I don't have a typical week. Depending on what kind of business we are tackling, any given day is different. Right now, I am busy with the Houston Dynamo. We just got approved to build a stadium. I sometimes travel to games; I am very hands-on with what we are involved with. And we are doing more than 70 fights a year all over the world. I go to about 20 a year, so that keeps me pretty busy - and with a lot of frequent-flier miles. A lot of times I come to the office; we have a lot of meetings. We also want to make Golden Boy a lifestyle brand with things like cologne and clothing.
Are you worried about the state of boxing?
No. Boxing, like every sport, has its ups and downs. A peak of popularity, and then a downturn to a sport where people still watch. There are times the NBA ratings spike, but then there are games that are not so interesting. Boxing right now needs superstars; it needs names to bring in the general audience. That's what we are lacking, but it will always be a sport that will survive no matter what. From Muhammad Ali to Sugar Ray Leonard to Mike Tyson to Oscar De La Hoya, there have been people to carry the sport. We just need to wait for that next superstar. We have to be patient, but it will happen.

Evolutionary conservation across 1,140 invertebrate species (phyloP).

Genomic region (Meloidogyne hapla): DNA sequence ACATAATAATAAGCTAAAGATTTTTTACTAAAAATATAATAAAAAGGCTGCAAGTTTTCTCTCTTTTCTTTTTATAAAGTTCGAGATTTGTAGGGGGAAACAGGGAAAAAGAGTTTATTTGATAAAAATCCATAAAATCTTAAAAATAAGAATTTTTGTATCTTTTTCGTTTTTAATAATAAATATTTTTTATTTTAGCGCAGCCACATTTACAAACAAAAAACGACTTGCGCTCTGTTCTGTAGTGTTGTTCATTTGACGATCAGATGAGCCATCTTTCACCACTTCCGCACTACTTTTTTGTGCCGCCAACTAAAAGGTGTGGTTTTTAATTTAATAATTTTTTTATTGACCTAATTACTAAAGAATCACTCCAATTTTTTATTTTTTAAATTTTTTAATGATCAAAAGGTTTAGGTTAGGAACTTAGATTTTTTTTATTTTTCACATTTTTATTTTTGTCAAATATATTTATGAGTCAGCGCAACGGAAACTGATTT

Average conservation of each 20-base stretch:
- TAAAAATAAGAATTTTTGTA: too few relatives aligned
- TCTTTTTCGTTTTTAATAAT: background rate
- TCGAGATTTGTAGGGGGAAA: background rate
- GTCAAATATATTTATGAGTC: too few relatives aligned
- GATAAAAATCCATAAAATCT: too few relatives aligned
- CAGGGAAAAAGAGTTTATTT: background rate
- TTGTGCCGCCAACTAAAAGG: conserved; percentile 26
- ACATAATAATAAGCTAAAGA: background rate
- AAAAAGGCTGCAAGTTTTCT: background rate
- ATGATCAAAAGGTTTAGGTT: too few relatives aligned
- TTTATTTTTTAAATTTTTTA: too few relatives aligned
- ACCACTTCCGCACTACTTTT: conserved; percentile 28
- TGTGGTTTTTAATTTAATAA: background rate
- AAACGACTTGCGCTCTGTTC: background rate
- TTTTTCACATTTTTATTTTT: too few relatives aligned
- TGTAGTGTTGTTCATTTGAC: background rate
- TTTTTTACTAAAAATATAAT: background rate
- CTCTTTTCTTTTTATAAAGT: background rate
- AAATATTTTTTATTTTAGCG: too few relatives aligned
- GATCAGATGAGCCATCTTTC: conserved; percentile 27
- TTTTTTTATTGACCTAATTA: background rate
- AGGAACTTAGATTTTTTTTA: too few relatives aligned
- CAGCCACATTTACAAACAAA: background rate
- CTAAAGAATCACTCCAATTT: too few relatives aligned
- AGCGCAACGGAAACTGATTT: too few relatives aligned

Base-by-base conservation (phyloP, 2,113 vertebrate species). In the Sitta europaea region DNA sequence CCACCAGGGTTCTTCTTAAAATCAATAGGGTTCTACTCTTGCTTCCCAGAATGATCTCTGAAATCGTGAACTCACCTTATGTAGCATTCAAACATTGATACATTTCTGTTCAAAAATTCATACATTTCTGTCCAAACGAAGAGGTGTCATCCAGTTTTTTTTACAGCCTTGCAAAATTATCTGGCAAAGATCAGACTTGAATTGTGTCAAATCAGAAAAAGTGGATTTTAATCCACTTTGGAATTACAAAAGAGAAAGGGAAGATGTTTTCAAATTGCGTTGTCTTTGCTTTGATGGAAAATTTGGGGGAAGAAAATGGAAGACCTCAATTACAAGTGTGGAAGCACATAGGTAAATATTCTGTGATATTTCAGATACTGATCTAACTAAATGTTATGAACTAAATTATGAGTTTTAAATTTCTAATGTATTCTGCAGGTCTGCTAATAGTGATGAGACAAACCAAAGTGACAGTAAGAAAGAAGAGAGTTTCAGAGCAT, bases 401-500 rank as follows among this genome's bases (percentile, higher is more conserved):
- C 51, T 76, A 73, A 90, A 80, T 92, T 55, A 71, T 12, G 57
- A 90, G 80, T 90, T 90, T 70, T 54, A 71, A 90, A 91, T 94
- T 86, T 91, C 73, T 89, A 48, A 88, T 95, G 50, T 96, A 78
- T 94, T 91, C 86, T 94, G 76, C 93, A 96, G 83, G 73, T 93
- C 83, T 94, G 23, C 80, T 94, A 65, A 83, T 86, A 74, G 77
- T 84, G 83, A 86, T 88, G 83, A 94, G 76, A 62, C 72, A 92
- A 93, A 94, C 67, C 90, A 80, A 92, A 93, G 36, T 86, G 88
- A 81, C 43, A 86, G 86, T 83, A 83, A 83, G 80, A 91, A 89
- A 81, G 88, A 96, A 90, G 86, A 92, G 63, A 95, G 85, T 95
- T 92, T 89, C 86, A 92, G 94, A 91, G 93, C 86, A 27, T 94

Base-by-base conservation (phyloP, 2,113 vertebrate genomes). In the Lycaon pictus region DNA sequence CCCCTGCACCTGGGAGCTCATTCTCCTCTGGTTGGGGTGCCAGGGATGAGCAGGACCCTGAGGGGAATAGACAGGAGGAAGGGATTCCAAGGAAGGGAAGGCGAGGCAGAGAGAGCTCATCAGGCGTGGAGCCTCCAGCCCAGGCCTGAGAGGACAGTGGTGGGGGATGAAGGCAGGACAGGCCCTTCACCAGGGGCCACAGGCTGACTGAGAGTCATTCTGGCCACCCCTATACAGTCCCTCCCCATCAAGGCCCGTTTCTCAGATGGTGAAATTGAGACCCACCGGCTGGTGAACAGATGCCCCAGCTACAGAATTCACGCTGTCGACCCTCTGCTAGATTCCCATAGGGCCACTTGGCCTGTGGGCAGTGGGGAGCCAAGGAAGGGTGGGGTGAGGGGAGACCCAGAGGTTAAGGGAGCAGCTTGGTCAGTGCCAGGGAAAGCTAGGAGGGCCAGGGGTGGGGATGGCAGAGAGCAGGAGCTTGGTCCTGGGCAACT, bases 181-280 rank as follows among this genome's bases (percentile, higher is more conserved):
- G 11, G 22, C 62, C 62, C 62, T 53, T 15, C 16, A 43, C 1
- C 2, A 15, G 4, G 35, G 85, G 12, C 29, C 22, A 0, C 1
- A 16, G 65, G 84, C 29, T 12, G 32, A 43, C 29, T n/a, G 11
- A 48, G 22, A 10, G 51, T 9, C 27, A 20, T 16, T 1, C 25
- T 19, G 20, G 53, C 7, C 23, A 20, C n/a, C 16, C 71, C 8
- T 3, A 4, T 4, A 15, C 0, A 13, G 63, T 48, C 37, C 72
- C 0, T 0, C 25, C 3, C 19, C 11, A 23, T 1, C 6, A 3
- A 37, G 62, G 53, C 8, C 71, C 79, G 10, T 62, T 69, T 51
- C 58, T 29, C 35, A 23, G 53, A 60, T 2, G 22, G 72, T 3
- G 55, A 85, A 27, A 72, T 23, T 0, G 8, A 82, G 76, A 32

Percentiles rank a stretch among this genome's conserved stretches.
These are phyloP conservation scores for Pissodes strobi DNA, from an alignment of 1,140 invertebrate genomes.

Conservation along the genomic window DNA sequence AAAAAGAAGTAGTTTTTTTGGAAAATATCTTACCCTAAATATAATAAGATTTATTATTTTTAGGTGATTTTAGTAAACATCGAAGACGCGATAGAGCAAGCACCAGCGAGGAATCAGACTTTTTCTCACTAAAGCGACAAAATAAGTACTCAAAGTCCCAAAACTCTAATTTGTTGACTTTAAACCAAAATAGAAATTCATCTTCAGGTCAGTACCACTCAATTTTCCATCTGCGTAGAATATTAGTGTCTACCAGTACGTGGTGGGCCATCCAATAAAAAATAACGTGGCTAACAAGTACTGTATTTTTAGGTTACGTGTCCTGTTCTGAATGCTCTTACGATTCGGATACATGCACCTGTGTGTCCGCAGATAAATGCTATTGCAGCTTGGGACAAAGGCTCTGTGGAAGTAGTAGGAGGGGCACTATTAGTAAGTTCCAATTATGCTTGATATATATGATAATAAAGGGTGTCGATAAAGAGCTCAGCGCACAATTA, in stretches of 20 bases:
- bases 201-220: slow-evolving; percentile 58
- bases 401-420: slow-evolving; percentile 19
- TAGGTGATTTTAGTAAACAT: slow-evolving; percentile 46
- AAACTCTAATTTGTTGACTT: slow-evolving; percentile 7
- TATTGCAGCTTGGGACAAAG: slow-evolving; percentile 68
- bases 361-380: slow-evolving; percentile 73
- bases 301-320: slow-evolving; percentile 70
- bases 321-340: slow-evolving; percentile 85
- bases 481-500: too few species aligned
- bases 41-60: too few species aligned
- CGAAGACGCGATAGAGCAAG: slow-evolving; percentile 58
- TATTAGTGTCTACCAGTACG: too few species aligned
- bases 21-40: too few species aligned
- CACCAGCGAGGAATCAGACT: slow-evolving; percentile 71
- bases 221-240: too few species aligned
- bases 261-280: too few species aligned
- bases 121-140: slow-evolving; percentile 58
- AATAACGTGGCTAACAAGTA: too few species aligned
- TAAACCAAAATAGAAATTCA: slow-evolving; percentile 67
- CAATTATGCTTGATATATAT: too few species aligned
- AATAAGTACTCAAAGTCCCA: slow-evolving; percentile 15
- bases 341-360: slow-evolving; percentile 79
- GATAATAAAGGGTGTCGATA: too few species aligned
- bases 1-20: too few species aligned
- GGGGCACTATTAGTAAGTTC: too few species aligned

The heavyweight division has long defined boxing for mainstream sports fans, and the champion just fought untelevised. Is this the low point for that division?
The heavyweight division basically doesn't exist. And that hurts to attract the general audience. When you talk about boxing, yes, you talk about heavyweights like Joe Louis and Ali and Tyson, because they are strong and big and can knock you out. Everyone wants to see the heavyweight champion of the world. It hasn't taken boxing back a step, but it has neutralized it a bit popularity-wise.